Forget about milkshakes and bringing boys to the yard. I want plants that bring all the bees to the yard. Why? Because bees make the world go round.

Bees pollinate all the flowers and plants that animals and humans consume. They are basically responsible for holding up our entire ecosystem; think of them as the bottom of the pyramid, supporting and holding everything up. That's why I want a "bee-friendly" yard, with Michigan-native plants and flowers that attract bees and help them out a little bit.

When doing my research on which Michigan-native plants would best bring all the bees to the yard, I found an article from MSU's Department of Entomology that was incredibly helpful (entomology is the study of insects, so I think it's safe to say they know what they're talking about). I did the leg work and picked out five Michigan-native plants from the list that I thought would be just stunning in a backyard. Check out the list below, and maybe get some ideas on what to plant in YOUR yard this spring!

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    Culver's Root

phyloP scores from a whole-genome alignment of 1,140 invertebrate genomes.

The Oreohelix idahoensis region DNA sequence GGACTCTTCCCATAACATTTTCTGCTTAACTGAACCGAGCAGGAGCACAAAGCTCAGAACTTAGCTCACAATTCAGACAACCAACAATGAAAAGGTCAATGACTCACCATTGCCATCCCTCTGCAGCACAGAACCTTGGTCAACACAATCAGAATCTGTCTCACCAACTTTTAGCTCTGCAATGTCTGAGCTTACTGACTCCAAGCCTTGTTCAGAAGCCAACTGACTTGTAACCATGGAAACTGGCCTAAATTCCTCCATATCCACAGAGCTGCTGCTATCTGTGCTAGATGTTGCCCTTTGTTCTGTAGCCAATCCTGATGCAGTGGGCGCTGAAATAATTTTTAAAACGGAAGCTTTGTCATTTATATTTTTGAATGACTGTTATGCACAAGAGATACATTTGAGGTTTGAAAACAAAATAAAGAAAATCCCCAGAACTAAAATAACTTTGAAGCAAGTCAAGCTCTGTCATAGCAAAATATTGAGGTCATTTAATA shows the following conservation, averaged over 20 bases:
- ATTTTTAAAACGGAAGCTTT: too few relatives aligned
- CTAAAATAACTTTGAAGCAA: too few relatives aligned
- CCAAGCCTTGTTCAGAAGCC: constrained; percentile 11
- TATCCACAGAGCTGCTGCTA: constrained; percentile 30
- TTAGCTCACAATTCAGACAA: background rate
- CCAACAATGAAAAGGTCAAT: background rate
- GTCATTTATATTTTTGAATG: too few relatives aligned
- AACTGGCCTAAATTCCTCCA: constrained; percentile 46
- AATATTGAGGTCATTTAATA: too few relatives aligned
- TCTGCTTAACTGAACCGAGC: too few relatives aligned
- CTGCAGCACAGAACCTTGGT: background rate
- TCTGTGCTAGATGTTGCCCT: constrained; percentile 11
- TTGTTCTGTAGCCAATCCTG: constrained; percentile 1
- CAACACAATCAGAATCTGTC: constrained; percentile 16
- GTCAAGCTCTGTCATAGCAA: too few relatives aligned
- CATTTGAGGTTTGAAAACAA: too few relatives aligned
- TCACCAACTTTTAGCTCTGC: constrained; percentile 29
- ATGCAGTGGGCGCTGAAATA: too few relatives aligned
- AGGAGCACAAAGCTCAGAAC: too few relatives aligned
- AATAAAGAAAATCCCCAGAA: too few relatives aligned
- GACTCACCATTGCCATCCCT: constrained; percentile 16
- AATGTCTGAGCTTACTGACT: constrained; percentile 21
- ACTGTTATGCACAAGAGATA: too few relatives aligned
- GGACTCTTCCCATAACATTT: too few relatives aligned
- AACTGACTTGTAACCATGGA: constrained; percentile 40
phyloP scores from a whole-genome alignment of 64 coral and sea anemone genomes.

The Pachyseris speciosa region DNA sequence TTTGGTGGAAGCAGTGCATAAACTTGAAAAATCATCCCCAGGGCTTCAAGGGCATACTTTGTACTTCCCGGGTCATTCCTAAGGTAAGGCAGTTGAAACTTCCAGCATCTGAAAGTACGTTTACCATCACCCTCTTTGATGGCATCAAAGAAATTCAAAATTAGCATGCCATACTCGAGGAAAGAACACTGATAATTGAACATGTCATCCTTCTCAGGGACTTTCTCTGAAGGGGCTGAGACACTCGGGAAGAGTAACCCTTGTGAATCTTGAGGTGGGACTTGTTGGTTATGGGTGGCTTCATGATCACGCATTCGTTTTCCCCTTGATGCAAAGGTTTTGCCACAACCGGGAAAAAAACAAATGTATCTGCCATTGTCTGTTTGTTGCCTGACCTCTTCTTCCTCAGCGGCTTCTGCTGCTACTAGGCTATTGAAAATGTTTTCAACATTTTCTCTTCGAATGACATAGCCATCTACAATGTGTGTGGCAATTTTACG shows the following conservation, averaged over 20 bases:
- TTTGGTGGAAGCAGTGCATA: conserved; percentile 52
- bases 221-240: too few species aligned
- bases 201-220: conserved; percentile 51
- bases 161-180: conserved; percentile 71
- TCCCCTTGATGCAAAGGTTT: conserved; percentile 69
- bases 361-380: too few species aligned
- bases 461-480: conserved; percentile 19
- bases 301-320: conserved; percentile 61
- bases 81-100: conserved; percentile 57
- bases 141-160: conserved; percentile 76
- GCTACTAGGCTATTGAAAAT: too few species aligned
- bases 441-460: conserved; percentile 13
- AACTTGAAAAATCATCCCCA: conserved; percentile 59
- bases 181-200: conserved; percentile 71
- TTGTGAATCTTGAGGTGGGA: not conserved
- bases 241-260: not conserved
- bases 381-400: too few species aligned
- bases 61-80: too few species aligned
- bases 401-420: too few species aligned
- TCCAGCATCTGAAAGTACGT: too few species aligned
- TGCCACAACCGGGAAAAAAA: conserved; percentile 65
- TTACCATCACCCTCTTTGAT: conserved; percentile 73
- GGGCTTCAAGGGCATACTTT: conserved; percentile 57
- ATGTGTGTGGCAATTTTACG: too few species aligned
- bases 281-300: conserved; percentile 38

Culver's Root offers a nice vertical element to your garden. Particularly because it can reach heights upwards of 5 feet tall (just imagine a flower as tall as me in your backyard)! Plus, it's not really just one flower... One plant has dozens of densely packed little flowers, perfect for all those buzzing bees!

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    Penstemon (Hairy Beardtongue)

    Penstemon, or Hairy Beardtongue (which is a WAY cooler name, IMO), is another great plant if you're looking to add a little height to your garden arrangement. The flowers are typically a lavender shade, but they can range from pale purples and blues to pinks, even all the way to white. BONUS: These flowers not only attract bees, they also attract butterflies and hummingbirds!

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    Swamp Milkweed

    Don't let the name fool you; Swamp Milkweed is so pretty! The flowers on this plant open up into these tiny, cute little pink blossoms all bunched together. Plus, they give off a delicious vanilla scent.

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    Yellow Coneflower

    The Yellow Coneflower has a fitting name because the flower has bright yellow petals that surround a green center and they make excellent plants to attract bees and butterflies. Bu what I love the most about this plant is that it grows easily and is drought-tolerant... so even if I forget to water them once, it'll be just fine.

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    Smooth Aster

    The Smooth Aster rounds out the list. I picked this plant because not only does it do a good job of bringing all the bees to the yard, it's also super pretty too! The petals are such a gorgeous shade of pale blue/purple, they'd look so lovely in a garden.